December 30, 2007

Harbinger of 2008: ISPs Plow Forward with Internet Intrusion Plans

Greetings. If the public brouhaha over the revelations here regarding Rogers' testing of third-party Web pages interception and modification (Google Hijacked -- Major ISP to Intercept and Modify Web Pages -- and linked updates) led you to believe that they'd be backing off from these plans, you'd be sadly mistaken.

Word is that Rogers is still moving forward towards full-scale deployment of the system, even though they feel that it would have been a simpler sell to the public if not for the "uncontrolled" manner in which we all learned of the Internet intrusions that the ISP has planned.

They still firmly believe that their scheme is sound. Their only really significant mistake -- Rogers supposedly now thinks -- was that in retrospect, their slapping the Yahoo! logo onto test Rogers messages being inserted onto other parties' Web pages was a sure way to attract unwanted early attention from, for example, Google. Oops!

But Rogers is nothing if not resolute, and they've reportedly got some propaganda tricks up their sleeve to try convince their subscribers -- and the world -- that inserting messages and perhaps much more into other people's Web page data is just a grand idea.

Rogers after all has strong roots in the cable TV industry, and apparently may argue that their inserting messages into private Internet connections is no worse than rolling a severe weather warning crawl at the bottom of TV channels. And in an attempt to bring a "third rail" issue into the mix, "Amber Alert" (missing children) messages might be inserted as well -- allowing Rogers to argue that anyone opposed to *that* sort of Internet insertion must obviously be some sort of antisocial, uncaring pervert -- or worse.

But Rogers also reportedly has not ruled out using this same insertion technology for running their own ads on unaffiliated Web pages, which is of course the primary application that the equipment vendor, who is so heavily involved, publicly and loudly promotes.

This all tends to brand the whole of Rogers' arguments regarding this entire topic as merely faux public spiritedness at best.

Don't make a mistake about this. 2007 has been the year that the smiling public relations faces of the big ISPS have begun to reveal some sharp fangs indeed.

ISPs have been playing a "shell game" with subscribers for years, promising "unlimited" Internet services over grossly under-provisioned network facilities, based on increasingly false assumptions about how subscribers will actually be using their Internet connections. As users absorb increasing bandwidth for a range of popular (and, I might note, completely legal) new applications, ISPs have invoked vague or oblique clauses in Terms of Service agreements, in an attempt to rein in those customers that the ISPs have arbitrarily defined as "abusers" of one sort or another.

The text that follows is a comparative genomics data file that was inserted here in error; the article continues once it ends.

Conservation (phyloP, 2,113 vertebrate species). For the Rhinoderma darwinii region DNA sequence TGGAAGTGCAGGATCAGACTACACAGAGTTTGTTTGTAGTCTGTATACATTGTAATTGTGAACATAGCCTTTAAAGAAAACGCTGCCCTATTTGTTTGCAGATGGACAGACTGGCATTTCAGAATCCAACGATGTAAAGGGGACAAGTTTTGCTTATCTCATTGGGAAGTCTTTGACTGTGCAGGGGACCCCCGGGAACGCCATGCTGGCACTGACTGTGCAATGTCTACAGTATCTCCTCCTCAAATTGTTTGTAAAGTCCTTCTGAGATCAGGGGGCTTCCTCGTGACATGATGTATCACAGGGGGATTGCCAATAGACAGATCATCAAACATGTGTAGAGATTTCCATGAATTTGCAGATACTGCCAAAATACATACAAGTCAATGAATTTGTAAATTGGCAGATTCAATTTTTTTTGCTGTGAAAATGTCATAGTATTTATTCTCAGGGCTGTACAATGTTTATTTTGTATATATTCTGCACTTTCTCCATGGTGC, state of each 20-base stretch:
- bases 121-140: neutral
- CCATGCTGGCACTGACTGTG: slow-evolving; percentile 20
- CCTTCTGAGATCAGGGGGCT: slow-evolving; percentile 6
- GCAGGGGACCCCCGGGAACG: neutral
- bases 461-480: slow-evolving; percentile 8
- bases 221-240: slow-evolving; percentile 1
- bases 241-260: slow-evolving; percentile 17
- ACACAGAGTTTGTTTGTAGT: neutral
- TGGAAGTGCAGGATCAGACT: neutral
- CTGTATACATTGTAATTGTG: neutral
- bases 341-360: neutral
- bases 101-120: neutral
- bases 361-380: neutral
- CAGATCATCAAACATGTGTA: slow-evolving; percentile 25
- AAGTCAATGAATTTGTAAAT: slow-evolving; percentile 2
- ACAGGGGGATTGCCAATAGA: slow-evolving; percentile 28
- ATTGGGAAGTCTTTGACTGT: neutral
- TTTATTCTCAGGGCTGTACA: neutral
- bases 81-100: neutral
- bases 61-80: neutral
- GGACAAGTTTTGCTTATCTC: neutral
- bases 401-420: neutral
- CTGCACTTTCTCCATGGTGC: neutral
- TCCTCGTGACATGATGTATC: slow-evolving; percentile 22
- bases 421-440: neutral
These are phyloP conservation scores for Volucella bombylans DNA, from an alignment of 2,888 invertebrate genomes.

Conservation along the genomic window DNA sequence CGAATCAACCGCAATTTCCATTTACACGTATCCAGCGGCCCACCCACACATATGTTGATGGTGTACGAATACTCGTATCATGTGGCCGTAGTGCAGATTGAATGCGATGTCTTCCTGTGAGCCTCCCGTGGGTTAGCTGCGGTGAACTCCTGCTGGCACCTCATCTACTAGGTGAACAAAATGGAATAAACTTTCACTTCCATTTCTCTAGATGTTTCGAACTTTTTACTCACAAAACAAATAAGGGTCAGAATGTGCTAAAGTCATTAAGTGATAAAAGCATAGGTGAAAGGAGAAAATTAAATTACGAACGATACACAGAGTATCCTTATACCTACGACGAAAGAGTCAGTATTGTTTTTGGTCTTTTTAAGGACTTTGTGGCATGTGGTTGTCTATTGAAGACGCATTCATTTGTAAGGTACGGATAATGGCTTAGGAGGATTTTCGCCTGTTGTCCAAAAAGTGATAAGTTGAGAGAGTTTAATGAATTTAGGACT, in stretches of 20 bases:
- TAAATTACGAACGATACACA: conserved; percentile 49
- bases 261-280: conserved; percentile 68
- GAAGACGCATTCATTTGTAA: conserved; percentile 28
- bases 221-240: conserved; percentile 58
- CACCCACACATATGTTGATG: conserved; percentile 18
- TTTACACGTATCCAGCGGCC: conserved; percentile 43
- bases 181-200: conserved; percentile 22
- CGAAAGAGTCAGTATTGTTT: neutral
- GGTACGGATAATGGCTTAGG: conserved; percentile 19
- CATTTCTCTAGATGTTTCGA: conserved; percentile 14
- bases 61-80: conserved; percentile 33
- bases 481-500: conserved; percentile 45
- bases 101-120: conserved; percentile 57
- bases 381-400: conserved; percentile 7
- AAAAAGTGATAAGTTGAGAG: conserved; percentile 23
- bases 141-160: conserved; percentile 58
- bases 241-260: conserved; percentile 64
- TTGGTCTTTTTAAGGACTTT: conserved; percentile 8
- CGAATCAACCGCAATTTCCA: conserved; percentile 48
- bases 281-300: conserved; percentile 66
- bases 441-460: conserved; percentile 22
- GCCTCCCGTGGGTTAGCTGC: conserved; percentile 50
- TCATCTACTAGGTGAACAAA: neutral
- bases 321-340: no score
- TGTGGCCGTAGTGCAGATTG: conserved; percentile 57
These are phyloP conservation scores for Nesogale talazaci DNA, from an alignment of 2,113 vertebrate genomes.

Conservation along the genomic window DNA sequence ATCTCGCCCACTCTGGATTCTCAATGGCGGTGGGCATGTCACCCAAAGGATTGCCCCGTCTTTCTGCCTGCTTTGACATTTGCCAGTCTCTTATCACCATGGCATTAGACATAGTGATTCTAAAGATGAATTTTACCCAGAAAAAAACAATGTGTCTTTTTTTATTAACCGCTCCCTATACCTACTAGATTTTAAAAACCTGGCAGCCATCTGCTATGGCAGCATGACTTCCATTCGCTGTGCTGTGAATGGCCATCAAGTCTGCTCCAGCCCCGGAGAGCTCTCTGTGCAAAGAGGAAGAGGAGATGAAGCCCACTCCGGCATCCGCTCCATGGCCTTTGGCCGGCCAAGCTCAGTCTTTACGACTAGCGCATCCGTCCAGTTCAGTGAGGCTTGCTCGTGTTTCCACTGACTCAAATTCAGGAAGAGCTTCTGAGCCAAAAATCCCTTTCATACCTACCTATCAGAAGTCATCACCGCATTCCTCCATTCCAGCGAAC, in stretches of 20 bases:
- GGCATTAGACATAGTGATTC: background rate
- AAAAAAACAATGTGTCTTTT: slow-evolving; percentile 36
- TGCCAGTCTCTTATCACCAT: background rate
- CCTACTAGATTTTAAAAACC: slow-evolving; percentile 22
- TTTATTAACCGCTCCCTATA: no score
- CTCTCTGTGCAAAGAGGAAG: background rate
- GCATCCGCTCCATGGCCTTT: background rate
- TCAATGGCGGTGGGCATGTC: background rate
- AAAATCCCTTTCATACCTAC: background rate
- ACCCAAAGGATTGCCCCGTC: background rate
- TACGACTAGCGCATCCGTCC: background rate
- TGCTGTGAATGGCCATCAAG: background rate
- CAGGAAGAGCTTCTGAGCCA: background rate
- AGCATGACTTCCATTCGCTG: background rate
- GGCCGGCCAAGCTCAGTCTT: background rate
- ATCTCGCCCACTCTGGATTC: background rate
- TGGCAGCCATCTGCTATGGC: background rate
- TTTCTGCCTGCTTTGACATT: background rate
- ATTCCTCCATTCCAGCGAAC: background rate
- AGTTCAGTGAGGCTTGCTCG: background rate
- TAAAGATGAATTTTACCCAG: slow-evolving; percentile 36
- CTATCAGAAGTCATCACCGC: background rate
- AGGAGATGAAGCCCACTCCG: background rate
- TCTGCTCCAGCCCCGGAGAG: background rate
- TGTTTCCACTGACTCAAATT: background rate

As ISPs move away from being the "mere" conveyors of data toward a potentially much more lucrative and intrusive role as the arbiters of everything that we do (unencrypted, anyway) on the Internet, the warning signs during 2007 were obvious for everyone to see.

We saw AT&T announce plans to monitor their network for "pirated materials" -- definitions and means still unclear -- and calls from some in the entertainment industry for all ISPs to do the same. Comcast got caught lying about directly interfering with file sharing protocols by forging data packets, and of course we have this current Rogers story.

The handwriting is very much on the wall. 2008 is likely to be a watershed year for arguments regarding network neutrality, and in the determination of the Internet's future directions and fundamental operating philosophy. Whether or not ISPs will be permitted to remake the Internet to match their own often warped and selfish vision hangs in the balance.

However, the ultimate decisions about the future of the Net -- if we're up to taking a stand with our wallets and laws -- are actually ours to make as Internet users (both consumers and businesses) and as legislators who create the ground rules under which we all must play -- and pay.

Sitting on our hands any longer is simply not a viable option.

Let's use the next year to help make sure that the Internet is and remains open, transparent, competitive, and nondiscriminatory -- in the best interests of all its users.

And all the best to you and yours for 2008!


Posted by Lauren at December 30, 2007 12:29 PM | Permalink
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